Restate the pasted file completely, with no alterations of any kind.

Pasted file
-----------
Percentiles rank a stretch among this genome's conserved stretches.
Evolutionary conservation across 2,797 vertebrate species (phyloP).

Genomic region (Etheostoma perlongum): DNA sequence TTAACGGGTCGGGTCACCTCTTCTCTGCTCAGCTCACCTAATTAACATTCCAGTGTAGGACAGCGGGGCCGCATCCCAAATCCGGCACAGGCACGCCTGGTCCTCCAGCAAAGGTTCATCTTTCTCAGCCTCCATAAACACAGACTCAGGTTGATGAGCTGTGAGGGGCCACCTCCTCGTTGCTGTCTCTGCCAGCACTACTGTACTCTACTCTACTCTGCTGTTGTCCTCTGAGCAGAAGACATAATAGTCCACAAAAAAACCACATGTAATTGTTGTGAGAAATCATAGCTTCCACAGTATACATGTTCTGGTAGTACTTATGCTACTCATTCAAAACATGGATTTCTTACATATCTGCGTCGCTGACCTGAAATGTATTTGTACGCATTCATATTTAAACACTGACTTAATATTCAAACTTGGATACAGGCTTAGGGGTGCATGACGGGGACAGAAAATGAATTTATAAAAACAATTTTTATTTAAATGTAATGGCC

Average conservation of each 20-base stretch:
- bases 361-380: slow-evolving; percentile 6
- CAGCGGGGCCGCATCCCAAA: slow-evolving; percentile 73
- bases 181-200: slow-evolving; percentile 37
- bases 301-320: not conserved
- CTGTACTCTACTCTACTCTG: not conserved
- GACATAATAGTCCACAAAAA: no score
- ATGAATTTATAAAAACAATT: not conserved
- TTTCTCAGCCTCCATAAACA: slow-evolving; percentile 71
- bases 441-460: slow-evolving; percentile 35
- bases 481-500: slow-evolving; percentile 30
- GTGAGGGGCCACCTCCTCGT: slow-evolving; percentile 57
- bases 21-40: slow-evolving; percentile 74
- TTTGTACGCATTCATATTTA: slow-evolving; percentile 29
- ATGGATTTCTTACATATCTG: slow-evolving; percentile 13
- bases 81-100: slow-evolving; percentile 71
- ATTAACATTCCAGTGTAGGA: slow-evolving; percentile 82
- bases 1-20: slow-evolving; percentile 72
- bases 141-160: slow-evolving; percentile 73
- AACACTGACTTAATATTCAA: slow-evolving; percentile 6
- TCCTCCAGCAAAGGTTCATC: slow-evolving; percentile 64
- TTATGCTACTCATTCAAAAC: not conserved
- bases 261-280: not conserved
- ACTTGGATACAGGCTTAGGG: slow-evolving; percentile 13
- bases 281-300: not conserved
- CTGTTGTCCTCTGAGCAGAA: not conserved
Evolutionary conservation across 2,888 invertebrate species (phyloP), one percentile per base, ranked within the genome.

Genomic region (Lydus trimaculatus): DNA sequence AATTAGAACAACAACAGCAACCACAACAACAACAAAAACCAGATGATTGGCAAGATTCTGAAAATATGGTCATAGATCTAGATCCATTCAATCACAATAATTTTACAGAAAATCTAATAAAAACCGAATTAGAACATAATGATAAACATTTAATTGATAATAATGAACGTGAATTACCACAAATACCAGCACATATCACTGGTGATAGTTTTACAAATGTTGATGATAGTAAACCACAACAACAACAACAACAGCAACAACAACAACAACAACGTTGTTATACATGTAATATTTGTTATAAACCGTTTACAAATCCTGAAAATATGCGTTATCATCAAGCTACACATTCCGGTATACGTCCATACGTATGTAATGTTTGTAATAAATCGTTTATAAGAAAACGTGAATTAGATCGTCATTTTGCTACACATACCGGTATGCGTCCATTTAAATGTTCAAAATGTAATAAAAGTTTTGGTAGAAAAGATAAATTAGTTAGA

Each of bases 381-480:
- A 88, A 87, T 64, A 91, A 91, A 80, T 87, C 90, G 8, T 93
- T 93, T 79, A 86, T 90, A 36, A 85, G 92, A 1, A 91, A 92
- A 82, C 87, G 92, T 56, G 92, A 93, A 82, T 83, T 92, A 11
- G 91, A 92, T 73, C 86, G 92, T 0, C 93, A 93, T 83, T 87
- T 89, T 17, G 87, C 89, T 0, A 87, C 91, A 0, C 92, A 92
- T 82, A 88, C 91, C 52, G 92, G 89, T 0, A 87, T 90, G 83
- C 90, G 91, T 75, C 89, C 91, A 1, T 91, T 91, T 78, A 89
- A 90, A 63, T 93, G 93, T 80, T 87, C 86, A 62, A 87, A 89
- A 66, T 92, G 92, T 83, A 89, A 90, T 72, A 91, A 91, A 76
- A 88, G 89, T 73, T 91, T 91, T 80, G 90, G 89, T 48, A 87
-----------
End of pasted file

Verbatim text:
Percentiles rank a stretch among this genome's conserved stretches.
Evolutionary conservation across 2,797 vertebrate species (phyloP).

Genomic region (Etheostoma perlongum): DNA sequence TTAACGGGTCGGGTCACCTCTTCTCTGCTCAGCTCACCTAATTAACATTCCAGTGTAGGACAGCGGGGCCGCATCCCAAATCCGGCACAGGCACGCCTGGTCCTCCAGCAAAGGTTCATCTTTCTCAGCCTCCATAAACACAGACTCAGGTTGATGAGCTGTGAGGGGCCACCTCCTCGTTGCTGTCTCTGCCAGCACTACTGTACTCTACTCTACTCTGCTGTTGTCCTCTGAGCAGAAGACATAATAGTCCACAAAAAAACCACATGTAATTGTTGTGAGAAATCATAGCTTCCACAGTATACATGTTCTGGTAGTACTTATGCTACTCATTCAAAACATGGATTTCTTACATATCTGCGTCGCTGACCTGAAATGTATTTGTACGCATTCATATTTAAACACTGACTTAATATTCAAACTTGGATACAGGCTTAGGGGTGCATGACGGGGACAGAAAATGAATTTATAAAAACAATTTTTATTTAAATGTAATGGCC

Average conservation of each 20-base stretch:
- bases 361-380: slow-evolving; percentile 6
- CAGCGGGGCCGCATCCCAAA: slow-evolving; percentile 73
- bases 181-200: slow-evolving; percentile 37
- bases 301-320: not conserved
- CTGTACTCTACTCTACTCTG: not conserved
- GACATAATAGTCCACAAAAA: no score
- ATGAATTTATAAAAACAATT: not conserved
- TTTCTCAGCCTCCATAAACA: slow-evolving; percentile 71
- bases 441-460: slow-evolving; percentile 35
- bases 481-500: slow-evolving; percentile 30
- GTGAGGGGCCACCTCCTCGT: slow-evolving; percentile 57
- bases 21-40: slow-evolving; percentile 74
- TTTGTACGCATTCATATTTA: slow-evolving; percentile 29
- ATGGATTTCTTACATATCTG: slow-evolving; percentile 13
- bases 81-100: slow-evolving; percentile 71
- ATTAACATTCCAGTGTAGGA: slow-evolving; percentile 82
- bases 1-20: slow-evolving; percentile 72
- bases 141-160: slow-evolving; percentile 73
- AACACTGACTTAATATTCAA: slow-evolving; percentile 6
- TCCTCCAGCAAAGGTTCATC: slow-evolving; percentile 64
- TTATGCTACTCATTCAAAAC: not conserved
- bases 261-280: not conserved
- ACTTGGATACAGGCTTAGGG: slow-evolving; percentile 13
- bases 281-300: not conserved
- CTGTTGTCCTCTGAGCAGAA: not conserved
Evolutionary conservation across 2,888 invertebrate species (phyloP), one percentile per base, ranked within the genome.

Genomic region (Lydus trimaculatus): DNA sequence AATTAGAACAACAACAGCAACCACAACAACAACAAAAACCAGATGATTGGCAAGATTCTGAAAATATGGTCATAGATCTAGATCCATTCAATCACAATAATTTTACAGAAAATCTAATAAAAACCGAATTAGAACATAATGATAAACATTTAATTGATAATAATGAACGTGAATTACCACAAATACCAGCACATATCACTGGTGATAGTTTTACAAATGTTGATGATAGTAAACCACAACAACAACAACAACAGCAACAACAACAACAACAACGTTGTTATACATGTAATATTTGTTATAAACCGTTTACAAATCCTGAAAATATGCGTTATCATCAAGCTACACATTCCGGTATACGTCCATACGTATGTAATGTTTGTAATAAATCGTTTATAAGAAAACGTGAATTAGATCGTCATTTTGCTACACATACCGGTATGCGTCCATTTAAATGTTCAAAATGTAATAAAAGTTTTGGTAGAAAAGATAAATTAGTTAGA

Each of bases 381-480:
- A 88, A 87, T 64, A 91, A 91, A 80, T 87, C 90, G 8, T 93
- T 93, T 79, A 86, T 90, A 36, A 85, G 92, A 1, A 91, A 92
- A 82, C 87, G 92, T 56, G 92, A 93, A 82, T 83, T 92, A 11
- G 91, A 92, T 73, C 86, G 92, T 0, C 93, A 93, T 83, T 87
- T 89, T 17, G 87, C 89, T 0, A 87, C 91, A 0, C 92, A 92
- T 82, A 88, C 91, C 52, G 92, G 89, T 0, A 87, T 90, G 83
- C 90, G 91, T 75, C 89, C 91, A 1, T 91, T 91, T 78, A 89
- A 90, A 63, T 93, G 93, T 80, T 87, C 86, A 62, A 87, A 89
- A 66, T 92, G 92, T 83, A 89, A 90, T 72, A 91, A 91, A 76
- A 88, G 89, T 73, T 91, T 91, T 80, G 90, G 89, T 48, A 87